Don’t tell me about the answer because then another one will come along soon. I don’t believe you have the answer, I’ve got ideas too. But if you’ve got enough naiveté, and you’ve got conviction, then the answer is perfect for you.


Credit to Encik Greg Graffin

Hi there, wanna go for a ride?

Bujang Lapok was released in 1957 and was the film that kicked-off the Bujang Lapok movie quartet. In the movie, Aziz Satar’s character was a lorry driver who rented a room together with his friends, Ramlee and Sudin, and the story goes on. But, look closely at one of the scenes. Notice the lorry Aziz was driving? Compare it with the picture above. Well, it may not be exactly the same, but it’s similar. Immediately you can assume that both vehicles come from the same generation. Maybe with a gap of 10 years, maximum (and I’m being generous here).

My point is, that type of lorry is still operational nationwide, 50 plus years later. It’s everywhere. With wooden doors, wooden cab-protector (headache rack), rusty exhaust stacks that’s puffing black smog, exposed rear axel, clouded break lamps and headlights. Hell, there’s no third break light for that matter! If one of these lorries break down in MRR2, all hell will break loose. A decent, frustrating day on the road will turn into an apocalypse. And it happens week in, week out.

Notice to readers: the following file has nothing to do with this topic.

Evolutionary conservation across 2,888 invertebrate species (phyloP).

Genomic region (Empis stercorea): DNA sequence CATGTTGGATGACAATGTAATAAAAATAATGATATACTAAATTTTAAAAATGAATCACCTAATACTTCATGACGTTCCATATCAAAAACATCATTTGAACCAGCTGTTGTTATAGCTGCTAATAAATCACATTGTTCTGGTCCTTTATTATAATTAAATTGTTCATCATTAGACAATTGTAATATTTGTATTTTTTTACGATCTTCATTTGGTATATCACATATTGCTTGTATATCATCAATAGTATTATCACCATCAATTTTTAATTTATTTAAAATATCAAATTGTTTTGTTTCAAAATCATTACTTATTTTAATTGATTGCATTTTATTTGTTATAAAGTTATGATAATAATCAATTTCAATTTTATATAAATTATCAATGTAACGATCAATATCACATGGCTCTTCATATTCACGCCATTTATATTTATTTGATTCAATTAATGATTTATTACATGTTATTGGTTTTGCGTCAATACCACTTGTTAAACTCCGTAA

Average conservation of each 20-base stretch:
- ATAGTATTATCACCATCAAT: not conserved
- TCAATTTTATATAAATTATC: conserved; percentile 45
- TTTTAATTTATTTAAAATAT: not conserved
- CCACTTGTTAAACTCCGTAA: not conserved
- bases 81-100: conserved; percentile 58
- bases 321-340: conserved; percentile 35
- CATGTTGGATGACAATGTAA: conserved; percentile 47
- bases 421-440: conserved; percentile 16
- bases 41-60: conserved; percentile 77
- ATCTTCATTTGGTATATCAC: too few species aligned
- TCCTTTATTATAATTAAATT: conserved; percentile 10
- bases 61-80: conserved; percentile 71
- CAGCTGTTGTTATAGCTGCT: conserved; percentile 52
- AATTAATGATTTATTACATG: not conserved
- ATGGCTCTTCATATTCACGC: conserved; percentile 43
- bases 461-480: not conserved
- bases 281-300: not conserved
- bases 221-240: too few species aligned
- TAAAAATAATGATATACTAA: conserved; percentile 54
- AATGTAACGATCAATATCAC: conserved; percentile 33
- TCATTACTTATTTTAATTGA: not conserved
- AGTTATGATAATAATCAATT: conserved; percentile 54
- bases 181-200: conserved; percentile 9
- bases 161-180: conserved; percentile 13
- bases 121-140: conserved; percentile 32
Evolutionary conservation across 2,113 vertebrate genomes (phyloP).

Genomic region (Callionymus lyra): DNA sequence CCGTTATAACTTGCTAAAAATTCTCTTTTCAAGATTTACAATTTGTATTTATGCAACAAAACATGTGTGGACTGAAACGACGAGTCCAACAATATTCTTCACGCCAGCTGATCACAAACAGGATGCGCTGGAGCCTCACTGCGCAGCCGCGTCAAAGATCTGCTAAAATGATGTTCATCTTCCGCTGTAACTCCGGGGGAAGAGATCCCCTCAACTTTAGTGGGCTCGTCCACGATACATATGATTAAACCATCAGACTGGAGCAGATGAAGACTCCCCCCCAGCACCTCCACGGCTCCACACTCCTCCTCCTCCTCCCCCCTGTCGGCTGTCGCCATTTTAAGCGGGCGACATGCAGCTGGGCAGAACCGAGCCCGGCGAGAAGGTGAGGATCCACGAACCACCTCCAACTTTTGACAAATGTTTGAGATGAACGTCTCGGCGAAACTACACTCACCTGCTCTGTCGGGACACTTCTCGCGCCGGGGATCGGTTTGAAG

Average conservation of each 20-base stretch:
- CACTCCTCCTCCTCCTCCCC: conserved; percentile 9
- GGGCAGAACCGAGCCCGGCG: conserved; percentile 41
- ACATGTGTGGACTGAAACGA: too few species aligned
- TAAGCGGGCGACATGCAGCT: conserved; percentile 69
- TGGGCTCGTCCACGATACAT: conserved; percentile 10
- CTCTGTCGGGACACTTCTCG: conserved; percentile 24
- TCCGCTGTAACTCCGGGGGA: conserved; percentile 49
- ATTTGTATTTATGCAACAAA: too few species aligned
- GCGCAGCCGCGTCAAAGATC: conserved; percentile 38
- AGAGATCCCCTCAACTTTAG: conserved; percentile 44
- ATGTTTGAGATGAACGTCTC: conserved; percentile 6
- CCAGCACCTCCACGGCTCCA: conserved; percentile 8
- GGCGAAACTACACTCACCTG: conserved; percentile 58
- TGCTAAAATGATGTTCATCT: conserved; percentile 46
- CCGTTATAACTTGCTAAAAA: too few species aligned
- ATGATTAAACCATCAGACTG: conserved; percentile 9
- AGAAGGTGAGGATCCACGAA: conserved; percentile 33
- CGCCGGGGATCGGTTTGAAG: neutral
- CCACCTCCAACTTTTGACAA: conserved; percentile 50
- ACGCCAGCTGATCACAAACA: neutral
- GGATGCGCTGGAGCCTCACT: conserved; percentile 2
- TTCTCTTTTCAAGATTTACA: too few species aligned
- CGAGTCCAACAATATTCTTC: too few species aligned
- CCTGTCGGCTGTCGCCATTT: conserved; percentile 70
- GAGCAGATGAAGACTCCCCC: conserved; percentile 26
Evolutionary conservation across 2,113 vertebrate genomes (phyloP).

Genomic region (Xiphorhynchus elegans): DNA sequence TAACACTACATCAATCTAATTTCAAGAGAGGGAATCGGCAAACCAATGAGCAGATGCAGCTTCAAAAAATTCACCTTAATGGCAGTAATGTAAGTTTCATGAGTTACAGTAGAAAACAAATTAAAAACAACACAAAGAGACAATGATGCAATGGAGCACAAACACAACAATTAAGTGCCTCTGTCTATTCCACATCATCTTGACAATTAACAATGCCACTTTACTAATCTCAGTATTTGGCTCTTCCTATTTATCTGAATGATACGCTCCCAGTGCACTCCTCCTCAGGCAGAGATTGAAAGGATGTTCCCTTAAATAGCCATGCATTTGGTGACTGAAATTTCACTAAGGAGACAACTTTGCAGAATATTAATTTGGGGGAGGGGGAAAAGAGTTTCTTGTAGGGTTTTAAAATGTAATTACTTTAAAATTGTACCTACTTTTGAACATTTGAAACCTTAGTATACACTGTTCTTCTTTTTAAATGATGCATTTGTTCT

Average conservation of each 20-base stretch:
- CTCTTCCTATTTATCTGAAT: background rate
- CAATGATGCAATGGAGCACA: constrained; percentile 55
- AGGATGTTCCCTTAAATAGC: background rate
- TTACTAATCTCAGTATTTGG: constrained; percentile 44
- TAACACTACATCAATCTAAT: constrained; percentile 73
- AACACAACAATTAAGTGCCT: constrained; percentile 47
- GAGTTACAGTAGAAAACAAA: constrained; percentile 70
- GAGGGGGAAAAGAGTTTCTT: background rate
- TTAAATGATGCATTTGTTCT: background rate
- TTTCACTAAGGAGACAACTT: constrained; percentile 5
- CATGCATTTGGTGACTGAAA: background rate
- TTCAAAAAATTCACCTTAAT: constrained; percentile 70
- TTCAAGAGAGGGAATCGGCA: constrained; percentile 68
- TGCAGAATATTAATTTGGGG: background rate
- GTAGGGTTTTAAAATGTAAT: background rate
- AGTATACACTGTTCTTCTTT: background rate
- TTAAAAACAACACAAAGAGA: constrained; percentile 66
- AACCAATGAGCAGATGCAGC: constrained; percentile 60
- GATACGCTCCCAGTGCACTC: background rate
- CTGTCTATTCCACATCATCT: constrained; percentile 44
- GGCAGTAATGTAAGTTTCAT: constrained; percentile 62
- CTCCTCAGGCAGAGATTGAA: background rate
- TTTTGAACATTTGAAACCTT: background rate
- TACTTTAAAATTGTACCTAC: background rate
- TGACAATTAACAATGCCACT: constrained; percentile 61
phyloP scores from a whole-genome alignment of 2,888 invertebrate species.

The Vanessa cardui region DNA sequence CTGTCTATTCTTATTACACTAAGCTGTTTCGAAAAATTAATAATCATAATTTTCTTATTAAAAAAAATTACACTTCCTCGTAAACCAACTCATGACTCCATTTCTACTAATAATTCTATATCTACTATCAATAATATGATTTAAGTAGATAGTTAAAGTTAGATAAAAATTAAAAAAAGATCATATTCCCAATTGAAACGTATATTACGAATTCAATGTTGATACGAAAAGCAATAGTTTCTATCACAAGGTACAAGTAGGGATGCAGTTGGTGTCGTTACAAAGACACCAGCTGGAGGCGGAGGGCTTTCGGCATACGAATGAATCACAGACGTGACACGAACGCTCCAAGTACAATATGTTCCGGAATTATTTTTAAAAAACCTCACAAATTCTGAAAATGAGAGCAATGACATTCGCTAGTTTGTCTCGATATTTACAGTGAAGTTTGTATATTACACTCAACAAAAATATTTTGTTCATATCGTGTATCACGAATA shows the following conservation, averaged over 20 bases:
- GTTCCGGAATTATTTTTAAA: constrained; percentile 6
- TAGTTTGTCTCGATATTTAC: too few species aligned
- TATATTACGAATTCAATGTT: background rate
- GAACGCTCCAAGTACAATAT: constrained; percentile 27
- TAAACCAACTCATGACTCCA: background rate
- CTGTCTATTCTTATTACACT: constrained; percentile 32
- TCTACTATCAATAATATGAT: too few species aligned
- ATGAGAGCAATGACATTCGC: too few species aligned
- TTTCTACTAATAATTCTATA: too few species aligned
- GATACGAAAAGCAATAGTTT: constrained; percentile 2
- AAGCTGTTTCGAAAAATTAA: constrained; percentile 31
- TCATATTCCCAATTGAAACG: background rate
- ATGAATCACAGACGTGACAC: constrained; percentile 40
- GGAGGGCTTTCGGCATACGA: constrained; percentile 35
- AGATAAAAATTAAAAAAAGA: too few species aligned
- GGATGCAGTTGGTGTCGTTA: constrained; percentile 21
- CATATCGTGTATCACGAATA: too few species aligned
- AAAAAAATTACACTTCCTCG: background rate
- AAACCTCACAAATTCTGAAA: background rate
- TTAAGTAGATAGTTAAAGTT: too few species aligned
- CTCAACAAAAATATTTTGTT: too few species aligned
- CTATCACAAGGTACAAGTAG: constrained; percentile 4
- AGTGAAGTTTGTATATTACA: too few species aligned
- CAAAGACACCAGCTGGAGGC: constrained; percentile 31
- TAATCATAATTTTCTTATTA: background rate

So, although the proposal has been retracted (or delayed, or whatever crazy bullshit that comes out from the regime’s mouth), examples should be made by eliminating these ancient and hazardous relics first. If someone from JPJ, SPAD or Puspakom ever to read this post, I bet they will produce official, lengthy, circulars or directions stating the disownment of these vehicles on the eyes of their respective agencies (or maybe there’s no such thing). But these hideous piece of automobiles are still roaming freely on our roads, waiting to scratch the sides of our cars during a bottleneck, breaking down in the middle of an uphill climb, blocking motorists on fast lanes, etcetera and etcetera. Like lori hantus haunting us, the regular insolent road users of Malaysia.